To the ear, a misused word will get past the person hearing it. He or she will most likely get your meaning, but written down, it would be a jarring grammatical error. When speaking, the context of a word, sentence, or phrase can be gleaned from the speaker’s facial expressions, hand gestures, and body language. Not so with the written word.
Even to a native speaker, English can be a bewildering language to learn, and it doesn’t help matters that it has a lot of commonly misused words. Words that are regularly misused include affect and effect as well as break and brake. They either look alike, sound alike or, worst of all, look and sound alike but have completely different meanings. Take break and brake. Break can mean to render a thing useless or to give somebody a chance. On the other hand, a brake is a device to slow down a vehicle, or it can mean a tool to bend metal. You see? Two similar-sounding words, FOUR different meanings and uses!
This problem has been clearly highlighted through many blogs. Today’s surfeit blogging and publishing platforms has allowed anyone to write and post content on just about any subject. While this has democratized access for everyone on the planet, it has also highlighted the deficiencies with regard to the literacy of many aspiring authors and writers. It doesn’t help too that in the push to come out with unique content, content mills have been pushing writers to write 2,000 (or more) words a day. As a result, quality of research and writing has suffered considerably.
These days, spelling mistakes are more often the mark of a careless writer as the easy access to online spelling checkers should have mad spelling mistakes a thing of the past! However, I must admit even writers with a few years of experience under their belt can get caught. In addition, while the words being typed can be automatically spell-checked, the type of words used can still be erroneous which further deepens the grammar problem online.
Humans write better than computers
One can argue that there are grammar checkers available, and to a certain extent this is true. However, don’t think for a moment that they are a cure for poor writing skills. Grammar checkers are great for flagging typographical errors such as repeating words, punctuation errors, or even words that have been omitted. In addition, like spell checkers, these grammar checkers are limited (at least for now) by the preset rules and algorithms imparted to them by their programmers. If you’re also talking about following a certain style guide, then it further complicates things.
For example, authorize and authorise are both correct spellings for two words with the same meaning. But one spelling is for US English and the other is the standard spelling for UK English. An electronic spellchecker won’t help in this situation - the spellings are both correct and won’t be flagged if you’ve loaded multiple dictionaries into your spell checking software. Nevertheless it’s still a grammatical error. To the reader, the glaring inconsistency shows poor form and an omission on the part of the proofreader, or in this case, a grammar checker.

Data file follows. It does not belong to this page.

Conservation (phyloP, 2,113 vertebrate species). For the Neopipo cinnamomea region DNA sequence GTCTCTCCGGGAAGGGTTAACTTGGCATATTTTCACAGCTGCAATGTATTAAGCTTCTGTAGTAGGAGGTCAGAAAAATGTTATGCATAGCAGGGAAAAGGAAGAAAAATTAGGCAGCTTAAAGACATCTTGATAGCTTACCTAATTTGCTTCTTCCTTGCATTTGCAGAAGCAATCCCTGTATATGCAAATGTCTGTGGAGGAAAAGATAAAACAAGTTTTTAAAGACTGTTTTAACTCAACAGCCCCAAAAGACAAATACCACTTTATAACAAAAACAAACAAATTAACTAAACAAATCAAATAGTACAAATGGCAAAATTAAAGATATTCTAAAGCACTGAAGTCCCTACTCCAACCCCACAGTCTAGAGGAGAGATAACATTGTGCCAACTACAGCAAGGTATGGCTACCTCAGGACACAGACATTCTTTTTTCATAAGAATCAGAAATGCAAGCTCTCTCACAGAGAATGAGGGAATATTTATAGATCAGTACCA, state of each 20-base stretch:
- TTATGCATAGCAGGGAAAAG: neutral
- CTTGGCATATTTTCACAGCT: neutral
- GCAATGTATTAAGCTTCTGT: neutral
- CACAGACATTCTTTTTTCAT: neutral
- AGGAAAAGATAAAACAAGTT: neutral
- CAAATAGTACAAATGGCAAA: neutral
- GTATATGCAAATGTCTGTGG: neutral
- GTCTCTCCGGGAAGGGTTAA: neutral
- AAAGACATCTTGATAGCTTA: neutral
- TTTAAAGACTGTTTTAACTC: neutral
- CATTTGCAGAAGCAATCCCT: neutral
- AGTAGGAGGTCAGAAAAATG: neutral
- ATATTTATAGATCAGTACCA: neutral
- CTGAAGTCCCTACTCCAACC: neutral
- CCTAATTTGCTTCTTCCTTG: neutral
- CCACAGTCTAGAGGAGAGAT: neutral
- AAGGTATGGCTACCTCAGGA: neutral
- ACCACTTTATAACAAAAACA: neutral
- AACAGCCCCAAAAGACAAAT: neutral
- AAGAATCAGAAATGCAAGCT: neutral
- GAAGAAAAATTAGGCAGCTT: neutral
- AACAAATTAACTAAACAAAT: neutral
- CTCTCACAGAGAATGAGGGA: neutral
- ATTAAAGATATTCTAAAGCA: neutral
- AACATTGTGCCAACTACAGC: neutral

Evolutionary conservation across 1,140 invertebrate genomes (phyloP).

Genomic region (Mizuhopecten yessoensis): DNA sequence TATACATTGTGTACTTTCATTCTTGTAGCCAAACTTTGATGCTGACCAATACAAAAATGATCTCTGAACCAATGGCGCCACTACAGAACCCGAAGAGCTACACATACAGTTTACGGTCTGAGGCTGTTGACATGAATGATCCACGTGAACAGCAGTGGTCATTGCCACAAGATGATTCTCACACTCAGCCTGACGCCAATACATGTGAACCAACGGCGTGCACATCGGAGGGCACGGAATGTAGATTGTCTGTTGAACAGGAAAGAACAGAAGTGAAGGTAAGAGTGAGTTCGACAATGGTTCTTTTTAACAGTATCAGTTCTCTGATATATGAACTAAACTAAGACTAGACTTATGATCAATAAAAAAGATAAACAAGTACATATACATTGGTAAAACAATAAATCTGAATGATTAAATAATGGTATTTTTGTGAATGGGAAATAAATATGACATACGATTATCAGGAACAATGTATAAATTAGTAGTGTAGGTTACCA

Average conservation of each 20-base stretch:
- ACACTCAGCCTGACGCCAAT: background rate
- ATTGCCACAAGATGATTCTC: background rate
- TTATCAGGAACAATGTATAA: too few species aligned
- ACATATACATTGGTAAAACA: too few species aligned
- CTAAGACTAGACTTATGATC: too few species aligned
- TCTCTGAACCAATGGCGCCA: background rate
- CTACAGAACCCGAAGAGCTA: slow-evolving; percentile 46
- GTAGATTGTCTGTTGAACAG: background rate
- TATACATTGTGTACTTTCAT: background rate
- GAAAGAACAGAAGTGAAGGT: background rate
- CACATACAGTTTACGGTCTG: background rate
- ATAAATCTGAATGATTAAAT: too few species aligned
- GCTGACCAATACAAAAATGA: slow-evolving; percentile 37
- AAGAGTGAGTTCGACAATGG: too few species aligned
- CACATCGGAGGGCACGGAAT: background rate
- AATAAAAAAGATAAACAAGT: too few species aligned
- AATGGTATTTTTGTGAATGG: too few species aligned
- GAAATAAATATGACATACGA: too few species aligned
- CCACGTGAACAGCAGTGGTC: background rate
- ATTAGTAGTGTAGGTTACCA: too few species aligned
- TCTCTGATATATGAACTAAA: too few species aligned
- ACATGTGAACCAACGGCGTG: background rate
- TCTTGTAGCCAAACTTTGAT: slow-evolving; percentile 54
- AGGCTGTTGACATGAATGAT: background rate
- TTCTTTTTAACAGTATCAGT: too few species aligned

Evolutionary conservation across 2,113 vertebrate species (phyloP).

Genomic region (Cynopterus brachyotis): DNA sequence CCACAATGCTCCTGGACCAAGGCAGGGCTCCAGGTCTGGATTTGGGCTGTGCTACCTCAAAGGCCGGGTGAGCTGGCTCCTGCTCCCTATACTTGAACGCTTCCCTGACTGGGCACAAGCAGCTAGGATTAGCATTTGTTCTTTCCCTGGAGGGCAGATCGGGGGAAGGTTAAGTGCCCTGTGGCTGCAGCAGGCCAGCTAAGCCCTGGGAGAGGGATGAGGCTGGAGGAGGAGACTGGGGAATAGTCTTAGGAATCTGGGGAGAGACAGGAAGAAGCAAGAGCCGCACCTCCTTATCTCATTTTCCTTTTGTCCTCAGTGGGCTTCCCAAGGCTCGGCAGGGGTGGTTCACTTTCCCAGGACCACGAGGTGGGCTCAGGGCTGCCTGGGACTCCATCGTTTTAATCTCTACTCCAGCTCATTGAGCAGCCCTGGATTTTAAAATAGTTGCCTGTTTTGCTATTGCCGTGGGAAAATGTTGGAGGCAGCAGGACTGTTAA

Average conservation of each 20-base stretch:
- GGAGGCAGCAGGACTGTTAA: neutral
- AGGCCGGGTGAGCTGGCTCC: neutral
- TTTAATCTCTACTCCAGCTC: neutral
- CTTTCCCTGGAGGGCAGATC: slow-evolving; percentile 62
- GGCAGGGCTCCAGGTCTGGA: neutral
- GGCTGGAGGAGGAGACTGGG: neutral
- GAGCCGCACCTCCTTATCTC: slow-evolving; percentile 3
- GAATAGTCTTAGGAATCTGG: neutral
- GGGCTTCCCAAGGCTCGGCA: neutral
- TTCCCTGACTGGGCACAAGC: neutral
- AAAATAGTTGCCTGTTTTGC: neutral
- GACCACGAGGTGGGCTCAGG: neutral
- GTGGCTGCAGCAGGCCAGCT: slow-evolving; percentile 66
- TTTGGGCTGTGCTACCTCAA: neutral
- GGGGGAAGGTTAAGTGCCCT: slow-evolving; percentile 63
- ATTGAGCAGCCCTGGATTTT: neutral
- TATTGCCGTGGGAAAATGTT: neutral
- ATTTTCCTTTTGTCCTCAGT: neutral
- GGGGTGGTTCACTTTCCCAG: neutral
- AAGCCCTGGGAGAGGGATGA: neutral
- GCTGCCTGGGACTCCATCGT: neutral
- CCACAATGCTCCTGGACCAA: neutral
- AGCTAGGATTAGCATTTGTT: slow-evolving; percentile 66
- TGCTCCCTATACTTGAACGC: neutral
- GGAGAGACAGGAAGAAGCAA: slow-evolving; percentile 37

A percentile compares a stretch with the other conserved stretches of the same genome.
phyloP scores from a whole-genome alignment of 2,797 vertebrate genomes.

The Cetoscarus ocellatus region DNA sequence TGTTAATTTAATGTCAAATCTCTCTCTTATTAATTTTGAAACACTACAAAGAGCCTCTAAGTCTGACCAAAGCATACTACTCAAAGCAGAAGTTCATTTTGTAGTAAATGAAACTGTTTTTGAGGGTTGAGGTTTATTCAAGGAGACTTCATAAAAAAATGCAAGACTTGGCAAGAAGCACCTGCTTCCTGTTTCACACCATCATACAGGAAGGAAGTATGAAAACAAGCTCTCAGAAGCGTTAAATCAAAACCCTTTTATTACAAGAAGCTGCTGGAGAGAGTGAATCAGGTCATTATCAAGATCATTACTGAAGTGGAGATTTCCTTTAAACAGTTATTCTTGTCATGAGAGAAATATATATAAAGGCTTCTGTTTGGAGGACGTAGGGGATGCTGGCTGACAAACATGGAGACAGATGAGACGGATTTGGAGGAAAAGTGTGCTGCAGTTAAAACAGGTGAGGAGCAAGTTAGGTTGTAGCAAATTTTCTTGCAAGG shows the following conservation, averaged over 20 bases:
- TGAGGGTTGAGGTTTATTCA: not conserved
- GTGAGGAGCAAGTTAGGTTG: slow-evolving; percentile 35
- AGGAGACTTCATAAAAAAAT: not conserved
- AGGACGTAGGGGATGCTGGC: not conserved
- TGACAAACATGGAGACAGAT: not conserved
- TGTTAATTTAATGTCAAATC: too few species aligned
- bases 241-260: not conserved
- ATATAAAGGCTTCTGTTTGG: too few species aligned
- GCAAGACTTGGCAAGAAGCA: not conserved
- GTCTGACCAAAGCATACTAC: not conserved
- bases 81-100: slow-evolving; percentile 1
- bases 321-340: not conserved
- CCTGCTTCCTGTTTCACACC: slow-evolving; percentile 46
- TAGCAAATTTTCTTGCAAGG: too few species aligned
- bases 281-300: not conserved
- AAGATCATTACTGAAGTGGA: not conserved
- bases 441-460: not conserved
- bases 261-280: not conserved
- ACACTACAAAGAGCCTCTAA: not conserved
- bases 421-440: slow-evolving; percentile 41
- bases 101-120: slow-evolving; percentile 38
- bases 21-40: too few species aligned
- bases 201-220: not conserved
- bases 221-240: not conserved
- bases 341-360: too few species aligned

How do you ensure that you don’t make these mistakes? For one, read. A lot. Read from books, or high ranking journal or article sources online that you are sure have a solid editorial staff. Only by consistently reading high quality articles will you be able to immediately gauge if something is amiss with what you are reading.
Now would be a good time to show you examples of confusing words:
- Advice vs. Advise - the first word pertains to a future action, the second is about a plan of action
- Assure vs. Ensure - assure is to give someone a positive feeling, words to erase some doubt in the person’s mind; ensure is to make sure that an intended action happens
- Capital vs. Capitol - the first word usually means the seat of government or company assets; the second word refers to the building housing the seat of government
- Climatic vs. Climactic - the first word refers to our planet’s weather, the second word refers to the apex of a sequence of events
- Elicit vs. Illicit - elicit means to get a response while illicit is an act against normally accepted behavior
- Fair vs. Fare - fair refers to an exhibition; a fare is what you pay when you ride a bus or a plane Fare can also be used as verb when wishing someone well, as in fare thee well
- Its vs. It's - its is a possessive pronoun (The dog is chewing its toy), it’s is short for it is, as in it’s springtime
- To vs. Too - to denotes an action or process (to eat, to linger) while too is a word similar in meaning to also
Wear vs. Ware - wear is to put something on, it can also mean a thing deteriorating as it is being used; ware on the other hand refers to merchandise
This list is by no means extensive. It’s strictly to emphasize the need to expose yourself to a range of reading subjects, so that you are not limited to, say, just technical jargon, or just literary treatises. There are more expansive lists out there in case you want to delve deeper into this subject, but our advice remains - read more, and from high quality edited and proofread sources.
If you are unsure of when to use a certain word which could have a different meaning, change the word by consulting a thesaurus. Chances are, you will find a word with the same meaning, but more appropriate to the message or idea you want to convey.